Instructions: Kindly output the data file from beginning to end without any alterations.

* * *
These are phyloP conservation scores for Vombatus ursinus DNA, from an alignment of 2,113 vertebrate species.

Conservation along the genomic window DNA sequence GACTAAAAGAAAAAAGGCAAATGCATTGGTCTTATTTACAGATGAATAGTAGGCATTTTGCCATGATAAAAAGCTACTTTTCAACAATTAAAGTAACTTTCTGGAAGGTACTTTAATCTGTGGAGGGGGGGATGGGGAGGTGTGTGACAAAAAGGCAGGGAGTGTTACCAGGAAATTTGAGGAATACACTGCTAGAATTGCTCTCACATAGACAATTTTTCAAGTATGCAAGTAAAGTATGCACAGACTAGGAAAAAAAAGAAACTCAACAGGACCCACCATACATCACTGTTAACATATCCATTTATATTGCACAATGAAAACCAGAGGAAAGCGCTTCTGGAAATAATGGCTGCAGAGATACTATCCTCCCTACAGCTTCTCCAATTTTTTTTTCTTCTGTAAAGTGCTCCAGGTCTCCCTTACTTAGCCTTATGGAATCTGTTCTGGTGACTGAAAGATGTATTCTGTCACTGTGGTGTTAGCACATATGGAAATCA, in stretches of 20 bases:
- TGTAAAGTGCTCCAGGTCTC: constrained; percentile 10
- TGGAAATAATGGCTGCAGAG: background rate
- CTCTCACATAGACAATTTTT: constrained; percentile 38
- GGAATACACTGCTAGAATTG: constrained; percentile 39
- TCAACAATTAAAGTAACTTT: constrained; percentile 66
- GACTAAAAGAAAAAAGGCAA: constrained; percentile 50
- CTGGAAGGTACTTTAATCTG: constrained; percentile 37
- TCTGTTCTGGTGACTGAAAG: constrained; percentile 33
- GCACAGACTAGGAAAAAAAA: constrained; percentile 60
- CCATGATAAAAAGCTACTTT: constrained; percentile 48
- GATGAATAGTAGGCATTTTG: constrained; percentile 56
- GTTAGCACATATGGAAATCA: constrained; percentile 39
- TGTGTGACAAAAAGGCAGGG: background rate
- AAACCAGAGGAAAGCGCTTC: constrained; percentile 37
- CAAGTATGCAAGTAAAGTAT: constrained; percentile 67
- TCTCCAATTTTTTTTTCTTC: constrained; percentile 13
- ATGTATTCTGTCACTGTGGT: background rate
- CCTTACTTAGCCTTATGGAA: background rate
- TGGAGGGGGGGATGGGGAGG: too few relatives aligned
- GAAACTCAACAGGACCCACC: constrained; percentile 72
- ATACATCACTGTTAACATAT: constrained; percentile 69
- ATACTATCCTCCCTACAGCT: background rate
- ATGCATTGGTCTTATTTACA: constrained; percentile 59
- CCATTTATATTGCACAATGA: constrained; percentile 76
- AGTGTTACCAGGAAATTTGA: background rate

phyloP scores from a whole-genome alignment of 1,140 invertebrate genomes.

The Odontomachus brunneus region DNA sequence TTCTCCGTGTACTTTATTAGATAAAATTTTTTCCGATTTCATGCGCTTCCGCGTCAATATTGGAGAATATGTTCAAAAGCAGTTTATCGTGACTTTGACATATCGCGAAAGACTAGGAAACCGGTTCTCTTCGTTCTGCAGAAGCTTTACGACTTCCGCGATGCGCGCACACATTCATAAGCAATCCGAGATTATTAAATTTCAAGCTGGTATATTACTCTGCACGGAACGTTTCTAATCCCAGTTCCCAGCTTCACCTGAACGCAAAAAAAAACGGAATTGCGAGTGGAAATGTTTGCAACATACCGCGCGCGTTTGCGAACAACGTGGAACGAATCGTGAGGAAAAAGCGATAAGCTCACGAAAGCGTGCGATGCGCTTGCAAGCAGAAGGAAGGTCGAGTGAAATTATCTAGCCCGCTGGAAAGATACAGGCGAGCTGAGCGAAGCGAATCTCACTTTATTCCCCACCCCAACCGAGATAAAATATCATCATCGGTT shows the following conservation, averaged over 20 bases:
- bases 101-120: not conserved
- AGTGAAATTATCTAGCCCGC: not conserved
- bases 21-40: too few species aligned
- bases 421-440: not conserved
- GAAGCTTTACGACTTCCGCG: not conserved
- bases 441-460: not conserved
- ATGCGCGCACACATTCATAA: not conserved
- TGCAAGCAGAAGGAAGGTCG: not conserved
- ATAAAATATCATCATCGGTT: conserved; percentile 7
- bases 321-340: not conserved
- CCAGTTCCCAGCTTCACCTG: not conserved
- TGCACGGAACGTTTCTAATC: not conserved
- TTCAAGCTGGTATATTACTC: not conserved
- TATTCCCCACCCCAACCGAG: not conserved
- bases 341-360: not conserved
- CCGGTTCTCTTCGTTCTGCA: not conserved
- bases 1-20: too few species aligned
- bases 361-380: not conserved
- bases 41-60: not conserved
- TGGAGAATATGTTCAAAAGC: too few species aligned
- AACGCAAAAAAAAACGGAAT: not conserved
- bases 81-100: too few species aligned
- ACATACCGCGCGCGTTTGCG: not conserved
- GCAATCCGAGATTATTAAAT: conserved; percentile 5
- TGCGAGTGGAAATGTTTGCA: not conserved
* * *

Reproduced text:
These are phyloP conservation scores for Vombatus ursinus DNA, from an alignment of 2,113 vertebrate species.

Conservation along the genomic window DNA sequence GACTAAAAGAAAAAAGGCAAATGCATTGGTCTTATTTACAGATGAATAGTAGGCATTTTGCCATGATAAAAAGCTACTTTTCAACAATTAAAGTAACTTTCTGGAAGGTACTTTAATCTGTGGAGGGGGGGATGGGGAGGTGTGTGACAAAAAGGCAGGGAGTGTTACCAGGAAATTTGAGGAATACACTGCTAGAATTGCTCTCACATAGACAATTTTTCAAGTATGCAAGTAAAGTATGCACAGACTAGGAAAAAAAAGAAACTCAACAGGACCCACCATACATCACTGTTAACATATCCATTTATATTGCACAATGAAAACCAGAGGAAAGCGCTTCTGGAAATAATGGCTGCAGAGATACTATCCTCCCTACAGCTTCTCCAATTTTTTTTTCTTCTGTAAAGTGCTCCAGGTCTCCCTTACTTAGCCTTATGGAATCTGTTCTGGTGACTGAAAGATGTATTCTGTCACTGTGGTGTTAGCACATATGGAAATCA, in stretches of 20 bases:
- TGTAAAGTGCTCCAGGTCTC: constrained; percentile 10
- TGGAAATAATGGCTGCAGAG: background rate
- CTCTCACATAGACAATTTTT: constrained; percentile 38
- GGAATACACTGCTAGAATTG: constrained; percentile 39
- TCAACAATTAAAGTAACTTT: constrained; percentile 66
- GACTAAAAGAAAAAAGGCAA: constrained; percentile 50
- CTGGAAGGTACTTTAATCTG: constrained; percentile 37
- TCTGTTCTGGTGACTGAAAG: constrained; percentile 33
- GCACAGACTAGGAAAAAAAA: constrained; percentile 60
- CCATGATAAAAAGCTACTTT: constrained; percentile 48
- GATGAATAGTAGGCATTTTG: constrained; percentile 56
- GTTAGCACATATGGAAATCA: constrained; percentile 39
- TGTGTGACAAAAAGGCAGGG: background rate
- AAACCAGAGGAAAGCGCTTC: constrained; percentile 37
- CAAGTATGCAAGTAAAGTAT: constrained; percentile 67
- TCTCCAATTTTTTTTTCTTC: constrained; percentile 13
- ATGTATTCTGTCACTGTGGT: background rate
- CCTTACTTAGCCTTATGGAA: background rate
- TGGAGGGGGGGATGGGGAGG: too few relatives aligned
- GAAACTCAACAGGACCCACC: constrained; percentile 72
- ATACATCACTGTTAACATAT: constrained; percentile 69
- ATACTATCCTCCCTACAGCT: background rate
- ATGCATTGGTCTTATTTACA: constrained; percentile 59
- CCATTTATATTGCACAATGA: constrained; percentile 76
- AGTGTTACCAGGAAATTTGA: background rate

phyloP scores from a whole-genome alignment of 1,140 invertebrate genomes.

The Odontomachus brunneus region DNA sequence TTCTCCGTGTACTTTATTAGATAAAATTTTTTCCGATTTCATGCGCTTCCGCGTCAATATTGGAGAATATGTTCAAAAGCAGTTTATCGTGACTTTGACATATCGCGAAAGACTAGGAAACCGGTTCTCTTCGTTCTGCAGAAGCTTTACGACTTCCGCGATGCGCGCACACATTCATAAGCAATCCGAGATTATTAAATTTCAAGCTGGTATATTACTCTGCACGGAACGTTTCTAATCCCAGTTCCCAGCTTCACCTGAACGCAAAAAAAAACGGAATTGCGAGTGGAAATGTTTGCAACATACCGCGCGCGTTTGCGAACAACGTGGAACGAATCGTGAGGAAAAAGCGATAAGCTCACGAAAGCGTGCGATGCGCTTGCAAGCAGAAGGAAGGTCGAGTGAAATTATCTAGCCCGCTGGAAAGATACAGGCGAGCTGAGCGAAGCGAATCTCACTTTATTCCCCACCCCAACCGAGATAAAATATCATCATCGGTT shows the following conservation, averaged over 20 bases:
- bases 101-120: not conserved
- AGTGAAATTATCTAGCCCGC: not conserved
- bases 21-40: too few species aligned
- bases 421-440: not conserved
- GAAGCTTTACGACTTCCGCG: not conserved
- bases 441-460: not conserved
- ATGCGCGCACACATTCATAA: not conserved
- TGCAAGCAGAAGGAAGGTCG: not conserved
- ATAAAATATCATCATCGGTT: conserved; percentile 7
- bases 321-340: not conserved
- CCAGTTCCCAGCTTCACCTG: not conserved
- TGCACGGAACGTTTCTAATC: not conserved
- TTCAAGCTGGTATATTACTC: not conserved
- TATTCCCCACCCCAACCGAG: not conserved
- bases 341-360: not conserved
- CCGGTTCTCTTCGTTCTGCA: not conserved
- bases 1-20: too few species aligned
- bases 361-380: not conserved
- bases 41-60: not conserved
- TGGAGAATATGTTCAAAAGC: too few species aligned
- AACGCAAAAAAAAACGGAAT: not conserved
- bases 81-100: too few species aligned
- ACATACCGCGCGCGTTTGCG: not conserved
- GCAATCCGAGATTATTAAAT: conserved; percentile 5
- TGCGAGTGGAAATGTTTGCA: not conserved